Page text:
Today at IDF 2012, Intel’s Justin Rattner took to the stage to give the final keynote, a talk entitled “Connecting to the Future,” and dedicated to upcoming technologies and concepts. In a presentation that lasted nearly an hour and a half, the chief technology officer talked about the future of wireless connectivity, demonstrating such upcoming technologies as wireless digital radio, WiGig high-speed wireless and client-based authentication which signs you into all your accounts with the wave of a hand as it detects the veins in your fingers.
Before Rattner took the stage, Intel showed a cute video about kids at summer camp who send videos home to their parents from smartphones, notebooks and tablets. The kids were even shown developing their own Wi-Fi towers and meeting with VCs. Apparently, the message was that today even kids take advantage of the latest technology.
Justin Rattner then took the stage wearing a pair of Necomimi mind-controlled cat’s ears. After describing and then removing the cat’s ears, Rattner thanked the crowd for coming and described his method for choosing topics for his forward-looking keynotes. “The topics kind of choose me,” he said saying that the topic of today’s keynote is something he’s talked about for three years. He told the audience he has a rule that he only speaks about technologies he can demo.
He then talked about connected computing, saying that everyone expects all their devices to be able to reach the Internet. He said his presentation will focus a lot on wireless communication. He then said that Intel’s mission in wireless began 10 years ago and showed a video of a presentation from 2002’s IDF where the presenter predicted that all devices would have some kind of “wireless digital radio” built-in to handle all of their wireless signals.
Rattner talked about old-school radios which use analog, but said that digital technology has really surpassed analog technology in most areas except in radio. “The trouble with analog is that it doesn’t scale with the technology,” he said, nothing that analog designs cannot shrink as well as digital ones. He then talked about how mathematical equations and new technology can improve radio signals (by radio, he means Wi-Fi radio and other data signals not FM or AM radio).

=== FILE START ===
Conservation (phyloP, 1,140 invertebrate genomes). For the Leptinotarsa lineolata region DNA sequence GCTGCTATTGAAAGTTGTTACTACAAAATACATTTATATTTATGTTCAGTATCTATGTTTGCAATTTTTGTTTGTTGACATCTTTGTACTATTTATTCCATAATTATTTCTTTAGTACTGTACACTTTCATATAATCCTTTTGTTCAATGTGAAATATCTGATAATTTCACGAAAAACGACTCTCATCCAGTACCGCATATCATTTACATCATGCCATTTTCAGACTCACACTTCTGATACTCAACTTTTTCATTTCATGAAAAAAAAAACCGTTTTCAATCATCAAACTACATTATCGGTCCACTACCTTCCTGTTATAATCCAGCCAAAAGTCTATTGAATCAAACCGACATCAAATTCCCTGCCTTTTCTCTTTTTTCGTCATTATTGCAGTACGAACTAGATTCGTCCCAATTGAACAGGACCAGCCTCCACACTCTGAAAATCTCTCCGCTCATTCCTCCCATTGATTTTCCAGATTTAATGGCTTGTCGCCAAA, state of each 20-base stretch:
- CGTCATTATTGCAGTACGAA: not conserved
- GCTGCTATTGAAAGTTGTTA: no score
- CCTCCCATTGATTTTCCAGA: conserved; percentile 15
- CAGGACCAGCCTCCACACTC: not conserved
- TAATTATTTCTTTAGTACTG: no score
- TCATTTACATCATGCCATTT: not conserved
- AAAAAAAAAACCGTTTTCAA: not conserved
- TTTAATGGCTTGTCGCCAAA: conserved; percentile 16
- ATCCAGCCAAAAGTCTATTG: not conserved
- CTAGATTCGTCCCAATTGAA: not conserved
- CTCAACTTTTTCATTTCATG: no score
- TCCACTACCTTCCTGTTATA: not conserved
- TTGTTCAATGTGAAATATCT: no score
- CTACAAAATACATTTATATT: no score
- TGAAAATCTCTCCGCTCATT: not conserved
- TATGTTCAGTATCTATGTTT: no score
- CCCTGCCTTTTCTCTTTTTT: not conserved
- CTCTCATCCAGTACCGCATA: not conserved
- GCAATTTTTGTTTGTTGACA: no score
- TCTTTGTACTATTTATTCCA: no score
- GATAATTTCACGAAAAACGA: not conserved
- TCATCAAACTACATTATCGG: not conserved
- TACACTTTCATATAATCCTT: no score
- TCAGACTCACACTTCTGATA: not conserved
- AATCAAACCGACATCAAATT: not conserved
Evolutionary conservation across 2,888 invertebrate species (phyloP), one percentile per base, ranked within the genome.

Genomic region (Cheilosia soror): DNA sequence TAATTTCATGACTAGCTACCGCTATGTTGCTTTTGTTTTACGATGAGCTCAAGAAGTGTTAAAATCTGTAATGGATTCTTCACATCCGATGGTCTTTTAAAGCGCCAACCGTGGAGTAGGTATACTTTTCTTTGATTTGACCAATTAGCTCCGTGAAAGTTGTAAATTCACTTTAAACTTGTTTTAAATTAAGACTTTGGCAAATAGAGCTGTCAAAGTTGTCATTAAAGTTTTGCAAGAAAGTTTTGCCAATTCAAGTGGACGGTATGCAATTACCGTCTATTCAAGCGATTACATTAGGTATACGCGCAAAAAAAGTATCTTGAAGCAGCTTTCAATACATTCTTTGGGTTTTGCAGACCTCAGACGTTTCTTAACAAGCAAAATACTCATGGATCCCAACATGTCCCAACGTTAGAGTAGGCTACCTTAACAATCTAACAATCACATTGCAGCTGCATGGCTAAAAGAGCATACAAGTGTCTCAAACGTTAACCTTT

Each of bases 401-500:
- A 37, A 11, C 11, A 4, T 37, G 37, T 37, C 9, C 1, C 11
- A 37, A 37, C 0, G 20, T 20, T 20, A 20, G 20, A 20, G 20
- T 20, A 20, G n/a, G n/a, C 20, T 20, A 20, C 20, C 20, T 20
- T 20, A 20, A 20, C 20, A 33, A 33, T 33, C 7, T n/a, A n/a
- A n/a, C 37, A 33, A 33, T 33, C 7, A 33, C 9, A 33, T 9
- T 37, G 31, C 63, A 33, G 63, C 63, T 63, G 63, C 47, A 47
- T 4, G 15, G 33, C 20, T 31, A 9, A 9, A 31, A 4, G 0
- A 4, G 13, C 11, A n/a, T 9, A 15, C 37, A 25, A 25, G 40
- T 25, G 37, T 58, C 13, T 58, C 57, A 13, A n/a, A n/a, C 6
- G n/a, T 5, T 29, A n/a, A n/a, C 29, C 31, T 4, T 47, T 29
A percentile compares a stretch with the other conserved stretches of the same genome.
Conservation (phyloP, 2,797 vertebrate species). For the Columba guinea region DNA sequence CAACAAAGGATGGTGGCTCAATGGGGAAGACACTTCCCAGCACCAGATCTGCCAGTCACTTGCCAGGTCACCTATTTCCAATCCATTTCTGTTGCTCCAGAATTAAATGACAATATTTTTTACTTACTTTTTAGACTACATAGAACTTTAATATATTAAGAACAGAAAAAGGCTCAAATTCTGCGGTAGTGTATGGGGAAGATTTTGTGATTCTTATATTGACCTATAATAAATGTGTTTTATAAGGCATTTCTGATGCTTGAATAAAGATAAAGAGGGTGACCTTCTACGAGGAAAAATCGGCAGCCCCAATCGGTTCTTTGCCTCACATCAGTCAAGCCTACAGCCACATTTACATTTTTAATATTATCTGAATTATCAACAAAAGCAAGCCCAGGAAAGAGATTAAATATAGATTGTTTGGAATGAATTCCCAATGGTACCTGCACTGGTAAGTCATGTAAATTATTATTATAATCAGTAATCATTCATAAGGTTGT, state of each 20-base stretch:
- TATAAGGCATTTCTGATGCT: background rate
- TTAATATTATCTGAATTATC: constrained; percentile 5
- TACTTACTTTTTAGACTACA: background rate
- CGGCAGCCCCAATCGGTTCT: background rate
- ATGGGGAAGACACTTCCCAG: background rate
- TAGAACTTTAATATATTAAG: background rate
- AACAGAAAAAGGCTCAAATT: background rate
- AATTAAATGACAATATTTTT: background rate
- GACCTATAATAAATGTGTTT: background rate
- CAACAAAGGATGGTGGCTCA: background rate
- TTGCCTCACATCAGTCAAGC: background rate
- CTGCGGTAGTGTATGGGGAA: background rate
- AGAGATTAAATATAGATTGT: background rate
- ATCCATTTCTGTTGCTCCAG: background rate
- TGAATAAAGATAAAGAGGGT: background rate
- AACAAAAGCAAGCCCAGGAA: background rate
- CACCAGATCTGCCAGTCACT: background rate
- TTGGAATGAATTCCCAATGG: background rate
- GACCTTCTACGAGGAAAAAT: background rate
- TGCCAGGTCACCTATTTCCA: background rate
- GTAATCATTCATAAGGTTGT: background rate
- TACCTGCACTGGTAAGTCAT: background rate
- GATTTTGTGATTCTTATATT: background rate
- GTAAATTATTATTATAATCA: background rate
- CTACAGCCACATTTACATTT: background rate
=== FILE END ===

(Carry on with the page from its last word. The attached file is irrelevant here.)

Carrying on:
He then brought out Yorgos Palaskas of Intel’s Radio Integration Labs to talk about radio technology. Palaskas talked about how analog receivers and transmitters work. The engineers said that Intel decided to create its own digital radio chip and explained some of the very technical challenges involved.
Palaskas then announced that Intel has developed its own “Moore’s Law Radio” that’s built on 32nm technology, operates at 40-MHz and has comparable power efficiency to analog solutions. He then showed a demo of one computer with a digital radio streaming a video to another computer with a digital radio.
Rattner then said that “Rosepoint” is the code name for an experimenal 32nm SoC that inclues the WiFi transceiver and two Atom cores on the same die., something that wasn’t possible with analog radios.
Rattner then talked about the hassle of having to carry so many wires to use your devices and showed a video about how useful WiGig technology, which allows you to transfer data wirelessly at several Gigabits per second. He then invited Ali Sadri of the Wireless Gigabit Alliance on stage to talk about the status of WiGig today.
Sadri talked about the vision of WiGig since the alliance was founded in 2009. The goal, he said, is to allow wireless connections that are infinitely faster than Wi-Fi so you can send things like video very quickly. He explained that WiGig operates at 60Mhz so as not to bump up against the 2.4-GHz and 5-GHz frequencies that WiFi uses today.
He then brought on a demo helped who, after a short delay, showed how a notebook with WiGig could connect wirelessly to an external hard drive and dual HD monitors via WiGig and stream an HD video through the notebook to the monitors, all without wires.